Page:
Despite the construction of carbon copy condos, it seems Americans still want to enjoy the suburban idyll with its quarter-acre lots, empty-bedded pickups, and lived-in minivans. Cities did indeed grow faster than suburbs from 2010 to 2016; as of 2017 we’ve reverted to the traditional pattern, with suburban development again outpacing urban growth. In any case, no matter how innovative ridesharing apps are in locating and hailing rides, those apps command fleets of cars in the physical world. And cars and cities don’t mix. When the automobile first arrived in the early 20th century, it disrupted the urban environment far more radically than ridesharing has in the 21st. Modernist planners such as Le Corbusier envisioned new urban forms with superblocks and vertiginous skyscrapers to accommodate the automobile in the 1920s and 1930s. Eventually we gave up, and buried our cities under interstate highways and moved to the suburbs.
Still, Lyft investors are betting on the Peak Car theory, as an analysis by NYU finance professor Aswath Damodaran shows. “Reviewing Lyft’s (very long) prospectus, I was struck by the repetition of the mantra that it saw its future as a ‘US transportation’ company,” Damodaran wrote on his blog. “Lyft’s use of the word ‘transportation’ is intended to draw attention to the size of that market, which is $1.2 trillion.” But that $1.2 trillion “includes what people spend on acquiring cars.” In fact, Lyft is in the transportation services business, which right now amounts to $120 billion—one tenth the size of the transportation business as a whole. By inflating the addressable market, Lyft inflates its valuation.
Damodaran also considers the possibility that Lyft will never achieve long-term profitability, but still pegs its chances of survival at 90 percent, pretty good odds. Drivers and regulators are the biggest threat to profitability. Both companies get around minimum-wage laws and do not have to pay unemployment insurance (among other costs) by pretending their drivers are not employees but independent contractors. Contrary to Silicon Valley’s insistent claims of the joy and freedom of the gig economy, driving for these companies amounts to piecework, among the lowest paying and least secure ways to earn a living. Slowly but surely, however, state lawmakers and the drivers themselves are chipping away at that fiction.
If gig workers become employees, let alone unionized employees, wages and other expenses will have to rise. There have been a number of studies on driver income, but the latest and best comes from the Economic Policy Institute. The EPI calculated that Uber drivers earn an hourly wage of $9.21, below the minimum wage in seventeen sates. These kinds of studies reveal that many drivers themselves do not understand how much they actually make after factoring in long-term costs. As Damodaran puts it, “ride sharing companies have exploited that irrationality.”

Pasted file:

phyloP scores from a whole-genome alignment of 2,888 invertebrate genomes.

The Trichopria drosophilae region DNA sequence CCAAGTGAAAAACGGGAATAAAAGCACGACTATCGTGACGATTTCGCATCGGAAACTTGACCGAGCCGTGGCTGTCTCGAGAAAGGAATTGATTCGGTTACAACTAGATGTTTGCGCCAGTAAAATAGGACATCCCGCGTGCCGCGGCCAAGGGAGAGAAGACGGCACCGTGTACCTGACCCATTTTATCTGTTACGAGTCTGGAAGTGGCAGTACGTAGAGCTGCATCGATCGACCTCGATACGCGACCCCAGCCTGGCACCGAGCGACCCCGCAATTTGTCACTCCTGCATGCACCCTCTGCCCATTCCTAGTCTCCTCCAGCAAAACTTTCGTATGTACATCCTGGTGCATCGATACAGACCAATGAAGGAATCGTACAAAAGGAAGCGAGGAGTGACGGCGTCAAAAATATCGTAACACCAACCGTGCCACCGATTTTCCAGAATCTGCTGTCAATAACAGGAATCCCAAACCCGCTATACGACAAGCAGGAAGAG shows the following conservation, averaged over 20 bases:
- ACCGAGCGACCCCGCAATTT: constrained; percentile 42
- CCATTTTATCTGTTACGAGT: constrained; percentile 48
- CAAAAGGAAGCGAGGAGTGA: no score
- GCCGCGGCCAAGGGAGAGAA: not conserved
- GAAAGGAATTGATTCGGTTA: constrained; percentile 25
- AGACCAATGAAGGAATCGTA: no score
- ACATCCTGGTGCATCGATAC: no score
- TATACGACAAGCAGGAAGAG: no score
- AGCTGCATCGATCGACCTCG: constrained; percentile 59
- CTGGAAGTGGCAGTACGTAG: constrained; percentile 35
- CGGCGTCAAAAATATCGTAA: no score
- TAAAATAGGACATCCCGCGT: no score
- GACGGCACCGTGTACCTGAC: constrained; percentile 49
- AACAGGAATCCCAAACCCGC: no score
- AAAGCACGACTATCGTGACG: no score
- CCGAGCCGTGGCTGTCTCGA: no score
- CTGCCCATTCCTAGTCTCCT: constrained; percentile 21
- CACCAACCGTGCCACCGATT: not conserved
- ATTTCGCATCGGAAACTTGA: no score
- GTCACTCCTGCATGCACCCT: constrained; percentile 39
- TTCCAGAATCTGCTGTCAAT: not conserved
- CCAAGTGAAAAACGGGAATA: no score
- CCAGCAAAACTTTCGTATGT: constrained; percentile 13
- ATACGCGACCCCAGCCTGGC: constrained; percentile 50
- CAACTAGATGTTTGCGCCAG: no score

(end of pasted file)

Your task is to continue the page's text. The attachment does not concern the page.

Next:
If worker exploitation gets too expensive or difficult, Uber and Lyft promise a deus ex machina will ride to the rescue: the robot car. Uber (on its own) and Lyft (with big-league partners) are both investing heavily in driverless car technology. They are joined by Apple, Amazon, Google, and all of the major car companies. Despite continued enthusiasm and massive investment, sober analysts put the prospects of driverless cars far out into the future. The bottom line, however, is that automobiles remain incompatible with the smarter, greener, congestion-free cities ride-hailing evangelists promise. Ridesharing increases travel by automobile and increases the number of vehicle miles traveled. It has already made bad traffic congestion worse. Replacing human drivers with robots changes none of those facts. That means even if the staggering losses turn into staggering profits, the fairy tales in which these companies carry us over the peak and down into an urban landscape so efficient that no one needs to own a car will never come true—and the decacorn will be revealed for the mythical beast it is.
Dan Albert’s forthcoming book, Are We There Yet? The American Automobile Past, Present, and Driverless, is available for preorder in our online store.